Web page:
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Lives joined in Bach's counterpoint

23 November 2012

Andrew Davison reads thoughts on music in an apologetic vein


Two musicians: Pablo Casals and Albert Schweitzer "ponder war and peace", in a photo from the Albert Schweitzer Papers, Special Collections Research Centre, Syracuse University Library

Two musicians: Pablo Casals and Albert Schweitzer "ponder war and peace", in a photo from the Albert Schweitzer Papers, Special Collections Research...

Reinventing Bach
Paul Elie
Farrar, Straus and Giroux £19.99
Church Times Bookshop £18 (Use code CT517 )

THIS book bounds along, multifaceted and rejoicing in it. It is fashioned from an infeasibly broad range of strands, and only a writer of Paul Elie's stature could bring it off.

Ostensibly, Reinventing Bach emerges from the intersection of a handful of biographies - of Johann Sebastian Bach and his principal interpreters over the past century, and the cultural history of recording, from the wax cylinder to the iPod. It is also, however, almost a history of the 20th century as a century of war, and a partial autobiography. Although a book about music, it is very "writerly", scrupulously conceived in both detail and structure.

Elie chooses as principal interpreters Albert Schweitzer, Pablo Casals, Leopold Stokowski, Glen Gould, and Yo-Yo Ma. Other performers, who feature on only a few pages each, include Rosalyn Tureck, Dietrich Fischer-Dieskau, and Lorraine Hunt Lieberson. These vignettes leave us wanting more, and yet the book probably holds together only because a handful of performers occupy centre stage.

Elie's seemingly narrow emphasis on recordings of Bach is a perfect illustration of the plenitude to be found in any corner of creation - not least when that corner belongs to human culture. Indeed, plenitude in finitude emerges as a central theme, since Bach's music is built on invention, the exploration of the boundless possibilities in even a humble tune. Reinventing Bach is a meditation on revival and return in new forms, on counterpoint, and the old made new, whether in Bach's own musical "borrowings", in transcription, or in recording and re-recording.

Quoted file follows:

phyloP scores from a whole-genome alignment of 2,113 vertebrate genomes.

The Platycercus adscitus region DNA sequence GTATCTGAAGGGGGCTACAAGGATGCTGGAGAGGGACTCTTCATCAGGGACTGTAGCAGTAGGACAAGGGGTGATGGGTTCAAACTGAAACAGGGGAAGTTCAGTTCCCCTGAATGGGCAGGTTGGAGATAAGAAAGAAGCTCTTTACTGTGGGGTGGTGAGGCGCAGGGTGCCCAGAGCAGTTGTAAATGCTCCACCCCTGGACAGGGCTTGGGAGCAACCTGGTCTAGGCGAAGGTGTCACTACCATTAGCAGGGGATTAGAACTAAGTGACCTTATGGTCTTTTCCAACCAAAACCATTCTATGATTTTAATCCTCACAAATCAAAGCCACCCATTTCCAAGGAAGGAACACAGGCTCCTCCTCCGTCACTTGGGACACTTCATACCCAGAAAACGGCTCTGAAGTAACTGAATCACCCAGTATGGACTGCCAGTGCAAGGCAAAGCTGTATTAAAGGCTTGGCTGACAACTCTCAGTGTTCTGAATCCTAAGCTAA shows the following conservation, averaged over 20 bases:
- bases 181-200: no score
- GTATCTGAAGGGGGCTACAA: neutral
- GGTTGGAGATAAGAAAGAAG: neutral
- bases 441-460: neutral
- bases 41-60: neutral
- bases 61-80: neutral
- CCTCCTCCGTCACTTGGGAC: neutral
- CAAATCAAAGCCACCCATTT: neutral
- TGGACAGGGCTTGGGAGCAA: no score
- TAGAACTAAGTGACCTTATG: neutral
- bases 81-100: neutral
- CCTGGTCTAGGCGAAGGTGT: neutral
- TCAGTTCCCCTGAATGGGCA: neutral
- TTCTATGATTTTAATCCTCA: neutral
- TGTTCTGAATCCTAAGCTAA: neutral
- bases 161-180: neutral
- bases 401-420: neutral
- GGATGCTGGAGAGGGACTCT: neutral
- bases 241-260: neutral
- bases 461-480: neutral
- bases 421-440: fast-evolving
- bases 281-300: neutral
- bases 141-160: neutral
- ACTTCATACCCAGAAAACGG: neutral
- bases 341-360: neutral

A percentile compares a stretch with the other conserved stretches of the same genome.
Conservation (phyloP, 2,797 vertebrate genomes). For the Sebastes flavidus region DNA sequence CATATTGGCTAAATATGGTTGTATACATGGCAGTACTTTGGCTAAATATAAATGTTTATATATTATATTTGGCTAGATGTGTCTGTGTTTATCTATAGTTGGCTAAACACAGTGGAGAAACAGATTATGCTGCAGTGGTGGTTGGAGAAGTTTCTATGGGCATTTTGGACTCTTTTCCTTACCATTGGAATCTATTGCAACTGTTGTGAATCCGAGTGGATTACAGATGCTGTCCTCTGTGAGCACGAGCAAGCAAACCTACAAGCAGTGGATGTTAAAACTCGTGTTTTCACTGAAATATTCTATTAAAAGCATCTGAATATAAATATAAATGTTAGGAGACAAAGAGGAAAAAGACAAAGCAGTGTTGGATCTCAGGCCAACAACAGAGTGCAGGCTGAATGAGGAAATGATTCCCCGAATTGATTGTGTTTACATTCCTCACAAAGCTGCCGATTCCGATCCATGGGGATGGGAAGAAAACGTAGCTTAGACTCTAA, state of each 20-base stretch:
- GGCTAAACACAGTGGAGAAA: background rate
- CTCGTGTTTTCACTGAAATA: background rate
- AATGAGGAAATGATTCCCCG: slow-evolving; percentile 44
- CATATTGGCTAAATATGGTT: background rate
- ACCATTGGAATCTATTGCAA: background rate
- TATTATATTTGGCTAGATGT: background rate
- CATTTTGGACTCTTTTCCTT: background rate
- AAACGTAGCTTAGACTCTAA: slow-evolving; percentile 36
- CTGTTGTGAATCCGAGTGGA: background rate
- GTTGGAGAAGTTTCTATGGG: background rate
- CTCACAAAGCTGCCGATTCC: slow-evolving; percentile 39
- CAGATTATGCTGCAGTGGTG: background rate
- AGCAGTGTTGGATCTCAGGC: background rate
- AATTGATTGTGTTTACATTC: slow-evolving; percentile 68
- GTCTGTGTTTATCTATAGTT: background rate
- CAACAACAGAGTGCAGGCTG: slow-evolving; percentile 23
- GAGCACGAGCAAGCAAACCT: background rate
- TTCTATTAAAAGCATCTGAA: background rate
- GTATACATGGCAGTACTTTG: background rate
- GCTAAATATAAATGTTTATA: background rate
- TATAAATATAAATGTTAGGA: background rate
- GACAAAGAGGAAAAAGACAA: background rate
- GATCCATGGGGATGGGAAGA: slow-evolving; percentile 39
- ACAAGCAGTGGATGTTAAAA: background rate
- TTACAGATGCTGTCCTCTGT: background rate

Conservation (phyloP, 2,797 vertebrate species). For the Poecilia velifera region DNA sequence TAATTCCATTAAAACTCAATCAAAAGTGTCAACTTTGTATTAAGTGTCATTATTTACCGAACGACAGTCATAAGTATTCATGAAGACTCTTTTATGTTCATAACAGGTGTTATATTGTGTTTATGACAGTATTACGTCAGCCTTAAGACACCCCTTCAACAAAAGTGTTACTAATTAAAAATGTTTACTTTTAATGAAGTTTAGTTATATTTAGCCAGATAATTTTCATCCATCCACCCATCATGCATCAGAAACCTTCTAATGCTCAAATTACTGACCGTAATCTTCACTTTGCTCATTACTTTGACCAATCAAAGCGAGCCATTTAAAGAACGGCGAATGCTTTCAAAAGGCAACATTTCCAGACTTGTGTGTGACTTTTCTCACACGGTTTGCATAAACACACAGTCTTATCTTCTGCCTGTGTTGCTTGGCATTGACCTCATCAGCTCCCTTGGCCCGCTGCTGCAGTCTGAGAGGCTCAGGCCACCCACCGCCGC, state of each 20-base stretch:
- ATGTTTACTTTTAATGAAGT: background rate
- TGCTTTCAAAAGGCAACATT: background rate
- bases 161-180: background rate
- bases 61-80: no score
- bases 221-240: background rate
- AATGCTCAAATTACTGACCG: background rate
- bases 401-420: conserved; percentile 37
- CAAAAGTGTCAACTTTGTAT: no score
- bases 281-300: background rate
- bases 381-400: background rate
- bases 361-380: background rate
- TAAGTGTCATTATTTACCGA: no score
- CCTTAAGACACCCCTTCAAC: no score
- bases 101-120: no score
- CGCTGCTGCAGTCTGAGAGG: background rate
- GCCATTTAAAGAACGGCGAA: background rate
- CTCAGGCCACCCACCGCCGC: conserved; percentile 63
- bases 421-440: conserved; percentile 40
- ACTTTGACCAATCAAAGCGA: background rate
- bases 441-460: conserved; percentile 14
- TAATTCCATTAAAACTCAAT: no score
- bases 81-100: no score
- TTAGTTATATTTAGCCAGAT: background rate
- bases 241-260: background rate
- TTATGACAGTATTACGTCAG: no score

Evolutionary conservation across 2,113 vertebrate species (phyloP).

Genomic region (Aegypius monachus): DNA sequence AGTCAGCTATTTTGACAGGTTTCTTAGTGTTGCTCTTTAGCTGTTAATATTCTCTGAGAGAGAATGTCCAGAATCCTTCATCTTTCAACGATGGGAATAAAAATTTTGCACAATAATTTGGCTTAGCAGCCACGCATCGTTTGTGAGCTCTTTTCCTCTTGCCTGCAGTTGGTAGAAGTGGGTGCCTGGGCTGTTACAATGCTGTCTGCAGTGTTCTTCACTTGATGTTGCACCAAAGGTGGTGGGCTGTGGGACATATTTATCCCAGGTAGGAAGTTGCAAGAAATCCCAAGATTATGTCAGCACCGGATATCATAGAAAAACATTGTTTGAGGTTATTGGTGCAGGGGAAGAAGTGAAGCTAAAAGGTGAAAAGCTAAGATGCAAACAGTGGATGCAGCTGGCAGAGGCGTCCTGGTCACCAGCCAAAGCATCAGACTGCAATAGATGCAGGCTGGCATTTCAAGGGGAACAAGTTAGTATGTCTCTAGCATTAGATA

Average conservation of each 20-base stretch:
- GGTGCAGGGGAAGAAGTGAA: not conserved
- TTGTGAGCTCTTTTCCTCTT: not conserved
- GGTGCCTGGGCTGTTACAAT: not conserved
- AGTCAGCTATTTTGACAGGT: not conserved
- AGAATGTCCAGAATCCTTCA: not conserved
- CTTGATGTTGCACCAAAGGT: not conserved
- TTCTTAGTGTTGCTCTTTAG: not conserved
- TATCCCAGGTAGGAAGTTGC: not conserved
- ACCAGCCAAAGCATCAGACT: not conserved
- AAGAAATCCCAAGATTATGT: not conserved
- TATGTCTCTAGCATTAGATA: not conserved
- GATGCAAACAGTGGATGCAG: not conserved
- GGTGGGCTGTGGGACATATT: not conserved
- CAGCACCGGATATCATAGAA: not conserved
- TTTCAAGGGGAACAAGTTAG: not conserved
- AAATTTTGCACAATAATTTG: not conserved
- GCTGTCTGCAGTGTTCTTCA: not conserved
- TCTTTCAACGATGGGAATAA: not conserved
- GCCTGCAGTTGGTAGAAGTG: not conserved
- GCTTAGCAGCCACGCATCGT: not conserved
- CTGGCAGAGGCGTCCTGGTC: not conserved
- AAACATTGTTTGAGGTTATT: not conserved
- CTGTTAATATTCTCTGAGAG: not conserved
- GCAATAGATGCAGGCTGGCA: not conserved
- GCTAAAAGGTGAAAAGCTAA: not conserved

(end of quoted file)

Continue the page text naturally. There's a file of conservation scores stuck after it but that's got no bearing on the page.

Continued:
Towards the end, Elie becomes more confessional, although in a sense the book is a work of gentle apologetics throughout. "Possibly", he says, what he has written "smells of the church". He describes his book as an "offering" - to Bach, certainly, but also to God, since Elie is no idolater attempting to construct "a religion around the music of Bach". No: "The religion out of which Bach constructed his music is religion enough."

We read various assessments here of the value of Bach's music: as consolation, for instance, or as preparation for moral labour. Most perceptive of all is the suggestion that this music is supremely "supererogatory". It is "enough and more than enough", and recording only amplifies this superabundance. As Elie almost writes, Bach's music is an embodiment of grace. As evidence, listen to the Gratias agimus tibi ("We thank you for your great glory") of the B-minor Mass. The trumpets hug the soprano line, but then peel off, adding an unexpected fifth part to the counterpoint, and then a sixth. This is how the superabundance of grace sounds. Listen; read this book; and be, indeed, thankful. 

Dr Andrew Davison is Tutor in Doctrine at Westcott House, Cambridge.

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